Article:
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by David Truman

The heart is searching for terra firma—a place to be, a place to stand, something to have, something reliable. One can't stand in bullshit, one can't stand in fakery. One can't stand the usual cocktail party where people exchange appropriate pleasantries: "How are you?" "Have a nice day." Etc, etc. The heart can sense fakery or dishonesty a mile away. You are keenly aware, in every exchange with anyone, whether you have something real enough to stand on, to have faith in, to trust.

Every day you go through it. You have people around you being fake; you have people who are being more real. You seek the real with your every breath. The heart knows what it can trust, and it can't trust fake. Honesty, reality is what people want and need as human souls. They need terra firma.

Honesty is fidelity to what the heart sees and knows and feels at every moment. When you're honest, you have something you can share, something you can wholeheartedly agree on, something you can build on, even if it's sorrow or regret. For example, if you make passionate love, and it is heavenly, and then you try to recreate that heavenliness as fakery—"to keep the continuity of love alive," as you see it—the whole thing would become hollow. It would ring untrue. Whereas, what if you sat there and said, "Man! I miss the way it was last night." You still have terra firma—a relationship of true intimacy which is continuing now and now and now.

What was once fantastic and beautiful will become sickening and disappointing to the heart as soon as it is no longer true. But truthfulness can make hell beautiful. Truthfulness will make even disappointment part of all that is reliable.

How honesty uplevels life

Truthfulness is the great rectifier of life; it parses out the untrue from the true, the beautiful from the ugly. It makes those crucial distinctions upon which heart satisfaction depends. It purifies.

Truthfulness comes from the heart. The heart is true, the heart is seeing, the heart is discerning; it knows what it loves, it knows what it hates. If one would steer one's ship by that, then there would be terra firma, and people would have confidence—confidence in themselves and in the relationship through high and low, thick and thin, up and down, you name it. What is a great couple except an honest couple? What is a great human being but one who is ongoingly truthful? Truthful about the high, the middle, and the low. This is constancy, fidelity.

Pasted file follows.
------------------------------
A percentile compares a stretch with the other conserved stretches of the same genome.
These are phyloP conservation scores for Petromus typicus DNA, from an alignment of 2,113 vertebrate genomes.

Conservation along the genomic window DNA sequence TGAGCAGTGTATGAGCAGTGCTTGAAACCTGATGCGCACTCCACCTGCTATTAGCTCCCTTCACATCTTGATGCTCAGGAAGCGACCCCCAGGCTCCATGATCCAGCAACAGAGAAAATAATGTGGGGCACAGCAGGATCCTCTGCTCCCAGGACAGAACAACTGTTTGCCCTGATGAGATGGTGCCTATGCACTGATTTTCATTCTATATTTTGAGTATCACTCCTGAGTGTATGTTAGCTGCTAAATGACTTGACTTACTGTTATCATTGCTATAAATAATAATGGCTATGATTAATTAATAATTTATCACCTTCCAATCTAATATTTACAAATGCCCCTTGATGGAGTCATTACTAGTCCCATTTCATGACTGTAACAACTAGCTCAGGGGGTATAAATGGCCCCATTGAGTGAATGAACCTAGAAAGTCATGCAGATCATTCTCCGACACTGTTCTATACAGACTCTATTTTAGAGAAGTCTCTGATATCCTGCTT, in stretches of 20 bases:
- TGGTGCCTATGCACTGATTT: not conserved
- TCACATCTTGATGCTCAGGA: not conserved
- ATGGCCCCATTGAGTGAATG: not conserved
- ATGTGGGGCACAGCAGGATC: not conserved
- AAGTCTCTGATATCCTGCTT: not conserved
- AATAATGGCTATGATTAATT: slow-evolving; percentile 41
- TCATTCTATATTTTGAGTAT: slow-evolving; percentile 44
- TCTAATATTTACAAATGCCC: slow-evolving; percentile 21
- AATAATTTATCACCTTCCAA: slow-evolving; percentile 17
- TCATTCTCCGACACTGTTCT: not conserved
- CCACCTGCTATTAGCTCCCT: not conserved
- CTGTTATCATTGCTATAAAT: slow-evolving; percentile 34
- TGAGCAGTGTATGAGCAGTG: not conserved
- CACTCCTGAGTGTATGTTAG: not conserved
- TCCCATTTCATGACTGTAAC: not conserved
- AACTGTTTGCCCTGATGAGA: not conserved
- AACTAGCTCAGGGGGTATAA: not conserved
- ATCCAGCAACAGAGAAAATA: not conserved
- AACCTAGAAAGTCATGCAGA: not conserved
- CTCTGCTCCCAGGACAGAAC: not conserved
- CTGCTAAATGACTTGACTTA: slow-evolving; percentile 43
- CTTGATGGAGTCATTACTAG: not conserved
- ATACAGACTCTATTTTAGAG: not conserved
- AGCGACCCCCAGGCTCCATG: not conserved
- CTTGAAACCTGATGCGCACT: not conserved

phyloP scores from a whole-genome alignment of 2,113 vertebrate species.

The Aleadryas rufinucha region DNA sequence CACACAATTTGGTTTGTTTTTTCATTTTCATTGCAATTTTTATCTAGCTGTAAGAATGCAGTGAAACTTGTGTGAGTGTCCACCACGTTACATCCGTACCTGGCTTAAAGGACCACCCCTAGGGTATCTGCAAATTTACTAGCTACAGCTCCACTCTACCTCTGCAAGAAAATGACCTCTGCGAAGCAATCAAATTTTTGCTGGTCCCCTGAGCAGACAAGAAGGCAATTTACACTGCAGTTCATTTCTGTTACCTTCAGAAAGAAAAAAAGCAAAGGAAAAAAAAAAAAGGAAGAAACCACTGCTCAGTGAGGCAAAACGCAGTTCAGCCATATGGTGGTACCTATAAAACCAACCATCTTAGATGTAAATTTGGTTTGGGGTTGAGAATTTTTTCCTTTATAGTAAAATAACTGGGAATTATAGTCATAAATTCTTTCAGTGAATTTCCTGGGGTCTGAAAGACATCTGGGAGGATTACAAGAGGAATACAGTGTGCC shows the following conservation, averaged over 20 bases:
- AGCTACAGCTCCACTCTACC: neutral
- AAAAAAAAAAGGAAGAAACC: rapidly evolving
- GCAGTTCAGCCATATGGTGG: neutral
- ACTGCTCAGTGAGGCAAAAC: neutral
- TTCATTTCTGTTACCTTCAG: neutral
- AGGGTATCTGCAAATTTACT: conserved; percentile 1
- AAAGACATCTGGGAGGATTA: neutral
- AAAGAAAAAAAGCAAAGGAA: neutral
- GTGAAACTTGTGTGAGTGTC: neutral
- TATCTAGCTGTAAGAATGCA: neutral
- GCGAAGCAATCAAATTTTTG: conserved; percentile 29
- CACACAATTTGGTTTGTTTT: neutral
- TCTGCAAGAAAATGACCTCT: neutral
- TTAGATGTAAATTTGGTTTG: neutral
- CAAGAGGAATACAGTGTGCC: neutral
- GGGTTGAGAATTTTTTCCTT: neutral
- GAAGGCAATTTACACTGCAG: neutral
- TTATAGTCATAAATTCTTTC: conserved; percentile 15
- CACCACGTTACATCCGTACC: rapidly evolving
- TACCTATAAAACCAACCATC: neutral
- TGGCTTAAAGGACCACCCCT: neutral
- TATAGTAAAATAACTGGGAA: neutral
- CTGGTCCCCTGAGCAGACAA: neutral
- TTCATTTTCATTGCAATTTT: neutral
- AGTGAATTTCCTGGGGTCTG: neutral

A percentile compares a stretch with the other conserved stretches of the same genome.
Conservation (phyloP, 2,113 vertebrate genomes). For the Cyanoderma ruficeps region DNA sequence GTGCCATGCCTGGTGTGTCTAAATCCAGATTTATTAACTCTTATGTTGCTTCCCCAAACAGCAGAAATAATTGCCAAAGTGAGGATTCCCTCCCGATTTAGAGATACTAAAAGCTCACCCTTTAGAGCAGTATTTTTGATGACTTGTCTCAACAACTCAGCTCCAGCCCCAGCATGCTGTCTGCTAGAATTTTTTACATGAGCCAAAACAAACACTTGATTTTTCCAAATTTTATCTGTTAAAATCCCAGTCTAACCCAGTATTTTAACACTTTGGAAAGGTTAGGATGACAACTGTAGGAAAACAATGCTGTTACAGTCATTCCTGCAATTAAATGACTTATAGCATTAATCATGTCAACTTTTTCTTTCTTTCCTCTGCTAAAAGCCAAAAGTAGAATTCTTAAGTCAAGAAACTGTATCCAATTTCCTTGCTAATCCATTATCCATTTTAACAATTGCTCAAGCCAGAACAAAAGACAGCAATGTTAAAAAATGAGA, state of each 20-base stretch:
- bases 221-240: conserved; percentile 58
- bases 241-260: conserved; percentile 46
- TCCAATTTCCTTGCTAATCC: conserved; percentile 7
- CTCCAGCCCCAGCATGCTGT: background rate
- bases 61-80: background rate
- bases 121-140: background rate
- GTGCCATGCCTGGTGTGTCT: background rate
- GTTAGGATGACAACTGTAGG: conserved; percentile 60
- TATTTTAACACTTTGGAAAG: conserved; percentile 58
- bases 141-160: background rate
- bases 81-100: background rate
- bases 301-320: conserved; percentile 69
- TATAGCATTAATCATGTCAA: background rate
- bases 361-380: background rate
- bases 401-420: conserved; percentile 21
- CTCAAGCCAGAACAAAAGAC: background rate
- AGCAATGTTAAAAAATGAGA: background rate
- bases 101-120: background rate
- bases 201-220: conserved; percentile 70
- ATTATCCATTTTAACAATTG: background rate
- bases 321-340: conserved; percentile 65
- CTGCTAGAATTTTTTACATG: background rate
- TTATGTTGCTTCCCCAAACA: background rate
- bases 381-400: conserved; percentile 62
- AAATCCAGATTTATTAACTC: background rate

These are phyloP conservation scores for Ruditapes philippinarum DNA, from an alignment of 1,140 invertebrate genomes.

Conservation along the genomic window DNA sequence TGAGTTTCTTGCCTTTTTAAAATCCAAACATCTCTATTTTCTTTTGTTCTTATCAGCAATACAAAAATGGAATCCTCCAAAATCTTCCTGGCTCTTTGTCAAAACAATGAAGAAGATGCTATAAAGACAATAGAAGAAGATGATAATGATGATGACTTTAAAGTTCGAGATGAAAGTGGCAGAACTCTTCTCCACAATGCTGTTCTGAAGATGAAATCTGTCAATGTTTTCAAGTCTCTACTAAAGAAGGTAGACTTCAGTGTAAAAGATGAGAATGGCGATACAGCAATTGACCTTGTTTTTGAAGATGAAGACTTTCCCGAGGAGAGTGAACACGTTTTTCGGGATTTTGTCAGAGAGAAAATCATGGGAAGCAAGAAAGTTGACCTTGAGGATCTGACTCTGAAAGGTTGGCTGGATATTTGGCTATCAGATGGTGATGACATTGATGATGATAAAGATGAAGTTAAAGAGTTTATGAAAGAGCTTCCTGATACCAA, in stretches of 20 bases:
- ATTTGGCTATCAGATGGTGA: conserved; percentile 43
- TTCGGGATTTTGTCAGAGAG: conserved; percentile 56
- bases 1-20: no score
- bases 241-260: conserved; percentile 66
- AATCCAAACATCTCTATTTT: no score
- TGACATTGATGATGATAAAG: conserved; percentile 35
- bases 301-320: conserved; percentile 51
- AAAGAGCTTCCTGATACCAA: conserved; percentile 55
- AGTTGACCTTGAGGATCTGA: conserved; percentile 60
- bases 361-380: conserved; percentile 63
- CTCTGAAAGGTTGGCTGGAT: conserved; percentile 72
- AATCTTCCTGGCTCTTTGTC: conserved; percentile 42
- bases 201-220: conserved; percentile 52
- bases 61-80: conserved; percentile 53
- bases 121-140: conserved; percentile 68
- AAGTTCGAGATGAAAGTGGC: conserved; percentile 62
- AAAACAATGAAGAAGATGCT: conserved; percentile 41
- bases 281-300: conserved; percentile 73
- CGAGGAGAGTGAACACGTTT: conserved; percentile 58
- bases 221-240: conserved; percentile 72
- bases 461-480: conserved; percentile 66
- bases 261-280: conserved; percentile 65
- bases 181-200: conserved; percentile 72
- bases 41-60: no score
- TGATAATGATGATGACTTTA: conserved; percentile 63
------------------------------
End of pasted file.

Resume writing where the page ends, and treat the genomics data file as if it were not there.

A well-motivated scream is much better than a badly-motivated kiss. Even when your lover or friend is angry with you, and telling you that you messed up, you feel a colossal sense of relief that, "Well, this sucks, but it is excellently real." The honesty you're being given is relieving to you, because it's parsing away all the things you hate: the phoniness, the fakeness, the bullshit, the sense of separation that's created when we fail to be honest with each other.

Your heart is honest and it senses untruth. It rejects it and it hates it. It looks for honesty, and it is relieved when it finds it, even in apparently negative forms. Even a diatribe, if it is truthful and well-intended, is liberating, and you feel a million times better because what you personally know about yourself has been seen and acknowledged. You're validated when someone says, "You're being fake," and you go, "Whoa! You saw it. That's good! Thank God somebody noticed. I didn't want to be doing that anyway. I was just wondering when somebody was gonna see it and call a spade a spade. Because I'm looking for friends, you know, and I know what friends are for. Friends are for telling you the truth, and liberating you from all the bullshit by doing it!"

So, while the ego quakes and shakes in front of an honest person, the heart revels and delights in honesty because it realizes: know the truth and the truth will set you free.

If you're willing to be honest, and to accept honesty from others, you have the opportunity to parse off all the bullshit and go on without the baggage of what your heart hates. Go on better, lighter, brighter because of it, with terra firma beneath your feet.

The truth will set you free

If you want a secure and true relationship, the only way is truthfulness and honesty. It relieves you when someone tells you a truthful word, and it will relieve you to be able to tell them the truth, too. And it will relieve you both to realize that you have woken up in a true world for a change, and now you have something on which you can depend because it's true. It's true about blue. It's true about white. It's true about black. It's true about everything. You can rely on that. You have something, at last.

Real truthfulness is nothing to fear. No truthful person would bawl you out without also loving you. No truthful person would ever say or believe that you are all bad and wrong. Honesty would also recognize the beauty in you, and bring it out. The very process of engaging in a truthful exchange is always liberating, always refining, always improving, ever spiraling upward by the very fact of true discernment between the real and the unreal. That's what it does. That's why they say, "Know the truth and the truth will set you free."

So if we want ballast, if we want constancy, the only thing that we can look to is fidelity to truth. That means, as you go through your day, be there honestly and authentically, say the truth about each moment of what happens. If you do that, you will continue to cut away from your life everything that your heart hates. You will be on an upward spiraling journey. This is what happens when people are true to their hearts—it always parses off the messed up parts and leaves the beauty standing. It continues to discriminate. So be honest, be consistent in that, and the truth will set you free.